2023 Stanford Community Partnership Awards announced
March 3 event recognized Stanford and community organizations working for the health and sustainability of our local region.
Partnerships between Stanford and community entities were recognized March 3 for their sustained work to support youth mental health, the needs of domestic violence survivors, and adaptation in the frontline communities that will be most impacted by climate change.
The 2023 Community Partnership Awards, administered by Stanford’s Office of Community Engagement, recognize these joint efforts in tackling problems at the community level and advancing the public good. The partner entities include the Stanford Redwood City Sequoia School Mental Health Collaborative; Next Door Solutions, which collaborated with several different departments and programs of Stanford School of Medicine; and Climate Resilient Communities (CRC), which partnered with the Stanford groups Our Communities Our Bay and Partnerships for Climate Justice in the Bay Area.
These groups are utilizing expertise and relations to solve challenges identified by community partners, said Megan Swezey Fogarty, associate vice president for community engagement. “Each of these partnerships teach us something about trust and change-making for the common good,” she said. “They show us by the way they think together and execute together to make a positive difference.”
The 2023 Community Partnership awardees were nominated by the campus community and selected by a committee comprising university and community representatives. The selection criteria included meeting a need in the region; creatively connecting campus and community; engaging faculty, staff, or students in service; and “meeting the moment.”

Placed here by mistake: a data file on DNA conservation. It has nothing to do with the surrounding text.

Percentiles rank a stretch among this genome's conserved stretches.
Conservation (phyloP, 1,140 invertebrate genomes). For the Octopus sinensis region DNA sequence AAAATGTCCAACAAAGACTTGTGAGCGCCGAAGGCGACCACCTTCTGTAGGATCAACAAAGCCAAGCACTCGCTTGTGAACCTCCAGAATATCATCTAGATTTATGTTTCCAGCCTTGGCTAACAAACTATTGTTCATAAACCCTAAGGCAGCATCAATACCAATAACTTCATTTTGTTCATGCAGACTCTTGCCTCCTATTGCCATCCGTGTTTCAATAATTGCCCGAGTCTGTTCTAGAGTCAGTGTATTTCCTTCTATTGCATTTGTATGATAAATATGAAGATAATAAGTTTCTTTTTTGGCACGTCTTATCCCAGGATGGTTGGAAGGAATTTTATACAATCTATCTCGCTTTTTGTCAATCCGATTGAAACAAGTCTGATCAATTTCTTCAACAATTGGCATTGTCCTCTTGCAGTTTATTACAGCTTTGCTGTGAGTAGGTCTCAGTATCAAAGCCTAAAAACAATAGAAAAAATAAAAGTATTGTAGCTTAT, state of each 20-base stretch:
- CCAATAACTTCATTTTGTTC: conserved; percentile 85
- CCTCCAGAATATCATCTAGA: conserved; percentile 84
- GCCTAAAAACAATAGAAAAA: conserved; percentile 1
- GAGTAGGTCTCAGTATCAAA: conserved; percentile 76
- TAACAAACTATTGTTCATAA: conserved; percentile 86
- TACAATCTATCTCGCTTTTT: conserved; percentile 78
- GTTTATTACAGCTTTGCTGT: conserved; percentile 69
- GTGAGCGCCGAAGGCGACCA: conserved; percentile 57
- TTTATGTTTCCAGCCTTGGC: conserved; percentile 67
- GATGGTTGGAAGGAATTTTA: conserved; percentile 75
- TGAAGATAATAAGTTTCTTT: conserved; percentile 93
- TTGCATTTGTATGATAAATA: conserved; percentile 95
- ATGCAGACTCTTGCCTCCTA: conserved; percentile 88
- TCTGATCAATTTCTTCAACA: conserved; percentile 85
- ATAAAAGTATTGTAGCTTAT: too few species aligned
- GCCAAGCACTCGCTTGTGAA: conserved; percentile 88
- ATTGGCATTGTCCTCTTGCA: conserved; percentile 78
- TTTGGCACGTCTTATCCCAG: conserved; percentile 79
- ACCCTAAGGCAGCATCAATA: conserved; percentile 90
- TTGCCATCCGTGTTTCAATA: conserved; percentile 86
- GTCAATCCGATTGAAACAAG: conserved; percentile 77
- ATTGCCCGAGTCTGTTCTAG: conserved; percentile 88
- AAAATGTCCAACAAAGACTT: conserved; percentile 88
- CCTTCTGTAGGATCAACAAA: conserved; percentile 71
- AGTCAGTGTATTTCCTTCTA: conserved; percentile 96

Stanford Vice President and Chief External Relations Officer Martin Shell presented the Community Partnership Awards at an event on March 3 that also recognized the recipient of this year’s Miriam Aaron Roland Volunteer Service Prize.
Climate adaptation in ‘frontline communities’
Violet Wulf-Saena created Climate Resilient Communities (CRC) in 2016 after observing what was happening with frontline communities where climate change impacts were already being felt. In the Bay Area, these include East Palo Alto, the neighborhoods of Belle Haven in Menlo Park, and North Fair Oaks in Redwood City. In addition to sea-level rise and flooding, these communities were also grappling with increased airborne particulate matter from wildfire and vehicle emissions. Her work with San Mateo County climate planning brought her in contact with Derek Ouyang, research manager at Stanford Law School’s RegLab, and Esther Conrad, the director of community engaged learning for environmental sustainability at the Haas Center for Public Service.
“I had no team, no support,” Wulf-Saena said of the early days as a small program under the environmental nonprofit, Acterra. “But I had Derek. And I had Esther.”
Ouyang identified a course that would provide students to design a survey needed for her work, and Esther introduced her to undergraduate and graduate interns through the Haas Center’s initiative, called Partnerships for Climate Justice in the Bay Area, who helped with outreach efforts to residents about how they could mitigate their climate risks. Their sustained work helped attract more resources, new people, and new collaborations. In January 2023, CRC became a free-standing non-profit with staff that includes two Stanford graduates. It has a resilient homes initiative connecting low-income residents with government solar, home repairs and weatherization programs, and a youth climate collective and summer program launching in 2023.
“I have an amazing team. Amazing support,” Wulf-Saena said. “I’m grateful to the people who have stepped up and opened doors.”
Reaching more survivors of domestic violence